fazed; fazing

transitive verb

: to disturb the composure of : disconcert, daunt
Nothing fazed her.
Criticism did not seem to faze the writer.

Did you know?

Faze (not to be confused with phase) first appeared in English in the early 1800s—centuries after the works of Shakespeare and Chaucer were penned. But both of those authors were familiar with the word's ancient parent: faze is an alteration of the now-rare verb feeze, which has been in use since the days of Old English (in the form fēsian), when it meant "to drive away" or "to put to flight." By the 1400s, it was also being used with the meaning "to frighten or put into a state of alarm." The word is still used in some English dialects as a noun meaning "rush" or "a state of alarm or excitement."

Did you know?

Phase and Faze

Phase and faze are homophones (words pronounced alike but different in meaning, derivation, or spelling) that may easily be confused. Despite the similarity in pronunciation, these words bear little semantic resemblance to one another.

Although phase can function as a verb – it is found especially in combinations such as phase out, phase in, and phase into, meaning “to end, begin, etc. in phases” – the word is most commonly encountered as a noun, in which it typically carries a meaning related to steps in a process, cycles, or stages of development (as in “phases of the moon”).

Faze is generally used only as a verb, and means “to daunt or disconcert.” It often appears in negative expressions such as “it didn’t faze her a bit” or “nothing fazes him.”

Example Sentences

You'll never succeed as a writer if you let a little bit of criticism faze you. the collapse of part of the scenery didn't faze the actors one bit, and they just carried on
Recent Examples on the Web The company that rents mortuary props also offers real autopsies, so the Hollywood writers’ strike won’t faze its owners. Reis Thebault, Washington Post, 11 May 2023 Long-ball reliance isn’t fazing Dodgers after series win April 23, 2023 Asked whether doing it all a second time will be any easier, Betts flashed a sly grin. Jack Harris, Los Angeles Times, 27 Apr. 2023 But taking on the conservative administration doesn’t faze Kim, who has been sued for defamation on several occasions. Yoonjung Seo, CNN, 5 May 2023 Athlete of the Year Elise Cooper, McDonogh, sophomore When Elise Cooper lined up for one of her races at the Interscholastic Athletic Association of Maryland A Conference championships, the hefty competition didn’t faze the sophomore. Anthony Maluso, Baltimore Sun, 7 Apr. 2023 For Robin Jansson, the limited number of days to recover doesn’t faze a team that’s looking to remain unbeaten. Mike Gramajo, Orlando Sentinel, 10 Mar. 2023 Melissa Gorga proved she isn't fazed by negativity. Michelle Lee, Peoplemag, 20 Feb. 2023 Chappelle seemed to argue Musk is above the rest of us, so the booing wouldn’t even faze him. Prem Thakker, The New Republic, 12 Dec. 2022 Plews was also the father of young children, meaning that a new mother’s emotional swings, her struggles with breastfeeding or urinating in her training shorts during runs didn’t faze him. Matthew Futterman, New York Times, 30 Mar. 2023 See More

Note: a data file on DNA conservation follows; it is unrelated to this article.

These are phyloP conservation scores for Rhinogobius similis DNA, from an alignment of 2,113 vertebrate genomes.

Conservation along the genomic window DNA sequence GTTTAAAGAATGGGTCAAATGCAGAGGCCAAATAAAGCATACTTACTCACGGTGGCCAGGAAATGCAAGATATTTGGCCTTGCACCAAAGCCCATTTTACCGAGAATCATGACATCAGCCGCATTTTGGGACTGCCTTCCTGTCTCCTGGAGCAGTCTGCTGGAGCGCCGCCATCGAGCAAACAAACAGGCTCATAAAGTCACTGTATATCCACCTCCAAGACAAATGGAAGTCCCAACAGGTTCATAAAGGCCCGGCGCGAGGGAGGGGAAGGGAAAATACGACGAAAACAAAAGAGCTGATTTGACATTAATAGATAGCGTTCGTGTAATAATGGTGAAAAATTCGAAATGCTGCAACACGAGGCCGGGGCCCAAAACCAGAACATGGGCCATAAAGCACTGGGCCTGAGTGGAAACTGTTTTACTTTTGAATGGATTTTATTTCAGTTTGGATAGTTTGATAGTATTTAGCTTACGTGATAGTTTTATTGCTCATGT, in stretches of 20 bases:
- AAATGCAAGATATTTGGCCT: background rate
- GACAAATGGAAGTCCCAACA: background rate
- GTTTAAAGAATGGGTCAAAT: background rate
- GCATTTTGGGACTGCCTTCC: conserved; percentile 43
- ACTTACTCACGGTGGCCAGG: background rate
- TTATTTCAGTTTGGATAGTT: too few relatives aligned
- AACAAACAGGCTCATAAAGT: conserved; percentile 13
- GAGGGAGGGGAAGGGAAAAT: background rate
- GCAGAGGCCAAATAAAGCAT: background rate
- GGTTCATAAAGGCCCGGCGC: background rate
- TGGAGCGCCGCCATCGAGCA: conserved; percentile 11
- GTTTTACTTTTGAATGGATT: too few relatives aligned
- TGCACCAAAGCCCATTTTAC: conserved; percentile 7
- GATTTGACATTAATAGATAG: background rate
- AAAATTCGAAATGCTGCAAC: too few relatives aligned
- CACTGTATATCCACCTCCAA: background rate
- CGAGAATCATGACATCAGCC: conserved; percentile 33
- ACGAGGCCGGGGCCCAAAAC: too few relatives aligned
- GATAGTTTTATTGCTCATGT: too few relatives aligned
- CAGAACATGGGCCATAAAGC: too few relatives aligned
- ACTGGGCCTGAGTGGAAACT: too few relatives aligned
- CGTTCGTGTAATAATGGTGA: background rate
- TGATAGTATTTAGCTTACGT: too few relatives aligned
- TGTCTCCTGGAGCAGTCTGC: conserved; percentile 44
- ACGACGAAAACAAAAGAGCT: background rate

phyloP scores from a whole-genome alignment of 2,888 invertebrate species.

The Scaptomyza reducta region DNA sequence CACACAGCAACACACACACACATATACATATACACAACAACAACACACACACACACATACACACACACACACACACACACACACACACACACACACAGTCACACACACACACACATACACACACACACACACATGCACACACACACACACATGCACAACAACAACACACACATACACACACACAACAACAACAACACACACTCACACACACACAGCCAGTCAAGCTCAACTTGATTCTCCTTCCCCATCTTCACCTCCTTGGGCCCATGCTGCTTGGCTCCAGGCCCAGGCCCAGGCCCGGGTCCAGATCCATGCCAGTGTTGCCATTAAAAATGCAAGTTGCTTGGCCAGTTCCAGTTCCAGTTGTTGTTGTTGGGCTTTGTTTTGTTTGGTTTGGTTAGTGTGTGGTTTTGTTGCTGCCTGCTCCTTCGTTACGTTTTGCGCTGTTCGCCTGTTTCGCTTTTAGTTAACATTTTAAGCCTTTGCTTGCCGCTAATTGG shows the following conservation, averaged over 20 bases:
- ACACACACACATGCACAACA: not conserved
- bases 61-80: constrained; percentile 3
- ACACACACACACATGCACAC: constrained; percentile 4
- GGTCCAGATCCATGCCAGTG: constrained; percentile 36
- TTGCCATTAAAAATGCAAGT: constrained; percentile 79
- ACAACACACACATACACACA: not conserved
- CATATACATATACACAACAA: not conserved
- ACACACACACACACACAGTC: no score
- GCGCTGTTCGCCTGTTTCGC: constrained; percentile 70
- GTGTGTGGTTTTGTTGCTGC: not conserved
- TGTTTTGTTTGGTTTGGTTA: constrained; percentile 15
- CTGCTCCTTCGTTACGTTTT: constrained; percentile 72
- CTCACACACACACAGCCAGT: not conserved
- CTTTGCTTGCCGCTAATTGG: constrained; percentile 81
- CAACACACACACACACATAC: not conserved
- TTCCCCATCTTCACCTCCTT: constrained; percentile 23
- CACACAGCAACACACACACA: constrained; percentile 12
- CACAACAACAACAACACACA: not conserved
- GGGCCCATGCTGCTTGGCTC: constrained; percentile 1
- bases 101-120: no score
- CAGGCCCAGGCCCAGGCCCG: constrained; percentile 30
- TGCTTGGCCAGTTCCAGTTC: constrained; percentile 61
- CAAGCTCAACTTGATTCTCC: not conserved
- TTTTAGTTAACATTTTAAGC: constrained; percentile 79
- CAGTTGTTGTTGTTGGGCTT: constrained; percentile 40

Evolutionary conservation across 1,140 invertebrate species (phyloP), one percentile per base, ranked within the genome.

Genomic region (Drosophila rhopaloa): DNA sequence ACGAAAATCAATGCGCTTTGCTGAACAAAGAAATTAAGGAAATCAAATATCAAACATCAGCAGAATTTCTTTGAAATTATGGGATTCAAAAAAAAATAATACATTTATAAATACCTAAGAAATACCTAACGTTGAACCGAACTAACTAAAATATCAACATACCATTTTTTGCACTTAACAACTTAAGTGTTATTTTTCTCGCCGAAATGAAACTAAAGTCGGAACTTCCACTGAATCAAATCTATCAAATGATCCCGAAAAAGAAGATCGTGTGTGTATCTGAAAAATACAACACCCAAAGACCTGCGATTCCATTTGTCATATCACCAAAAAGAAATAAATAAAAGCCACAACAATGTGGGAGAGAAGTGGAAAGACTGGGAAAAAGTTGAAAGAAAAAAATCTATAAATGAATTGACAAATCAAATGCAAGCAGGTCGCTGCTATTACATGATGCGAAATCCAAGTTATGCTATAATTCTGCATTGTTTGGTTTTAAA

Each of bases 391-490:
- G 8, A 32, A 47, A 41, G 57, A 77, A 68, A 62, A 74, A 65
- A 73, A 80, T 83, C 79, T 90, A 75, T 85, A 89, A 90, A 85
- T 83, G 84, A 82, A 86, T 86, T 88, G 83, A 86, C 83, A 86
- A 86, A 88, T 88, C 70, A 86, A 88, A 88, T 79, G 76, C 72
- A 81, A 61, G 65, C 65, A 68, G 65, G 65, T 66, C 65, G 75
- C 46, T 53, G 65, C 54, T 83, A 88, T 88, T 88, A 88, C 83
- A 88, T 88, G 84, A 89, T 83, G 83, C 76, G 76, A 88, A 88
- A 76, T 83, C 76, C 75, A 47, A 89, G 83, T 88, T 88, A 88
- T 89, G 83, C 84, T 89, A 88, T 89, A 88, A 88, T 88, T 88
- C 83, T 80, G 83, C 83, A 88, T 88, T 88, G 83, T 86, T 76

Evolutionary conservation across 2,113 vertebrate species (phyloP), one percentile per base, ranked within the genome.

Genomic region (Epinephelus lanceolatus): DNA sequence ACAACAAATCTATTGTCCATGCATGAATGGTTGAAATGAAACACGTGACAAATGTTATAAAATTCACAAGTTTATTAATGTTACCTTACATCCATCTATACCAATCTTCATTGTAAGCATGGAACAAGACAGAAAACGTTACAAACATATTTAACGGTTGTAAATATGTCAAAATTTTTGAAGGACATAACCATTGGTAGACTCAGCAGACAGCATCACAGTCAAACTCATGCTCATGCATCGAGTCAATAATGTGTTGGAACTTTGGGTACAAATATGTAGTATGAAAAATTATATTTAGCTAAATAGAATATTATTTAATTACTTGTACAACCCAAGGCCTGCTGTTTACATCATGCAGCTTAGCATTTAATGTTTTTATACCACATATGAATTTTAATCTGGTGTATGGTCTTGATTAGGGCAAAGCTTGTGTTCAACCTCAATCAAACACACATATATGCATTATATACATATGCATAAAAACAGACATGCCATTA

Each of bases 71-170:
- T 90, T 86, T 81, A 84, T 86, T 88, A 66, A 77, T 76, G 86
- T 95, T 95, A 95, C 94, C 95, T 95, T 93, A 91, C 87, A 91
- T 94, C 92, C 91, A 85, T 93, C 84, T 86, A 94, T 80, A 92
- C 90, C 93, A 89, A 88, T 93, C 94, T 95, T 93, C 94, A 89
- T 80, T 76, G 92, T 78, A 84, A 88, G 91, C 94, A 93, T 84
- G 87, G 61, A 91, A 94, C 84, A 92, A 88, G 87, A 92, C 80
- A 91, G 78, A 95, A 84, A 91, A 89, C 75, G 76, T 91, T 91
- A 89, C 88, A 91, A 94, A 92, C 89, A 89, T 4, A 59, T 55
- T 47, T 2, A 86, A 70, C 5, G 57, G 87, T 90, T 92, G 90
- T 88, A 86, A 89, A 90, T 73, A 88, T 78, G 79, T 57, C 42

These examples are programmatically compiled from various online sources to illustrate current usage of the word 'faze.' Any opinions expressed in the examples do not represent those of Merriam-Webster or its editors. Send us feedback about these examples.

Word History


alteration of feeze to drive away, frighten, from Middle English fesen, from Old English fēsian to drive away

First Known Use

1830, in the meaning defined above

Time Traveler
The first known use of faze was in 1830


Dictionary Entries Near faze

Cite this Entry

“Faze.” Merriam-Webster.com Dictionary, Merriam-Webster, https://www.merriam-webster.com/dictionary/faze. Accessed 4 Jun. 2023.

Kids Definition


fazed; fazing
: to disturb the self-control or courage of : daunt
didn't faze her

More from Merriam-Webster on faze

Last Updated: - Updated example sentences
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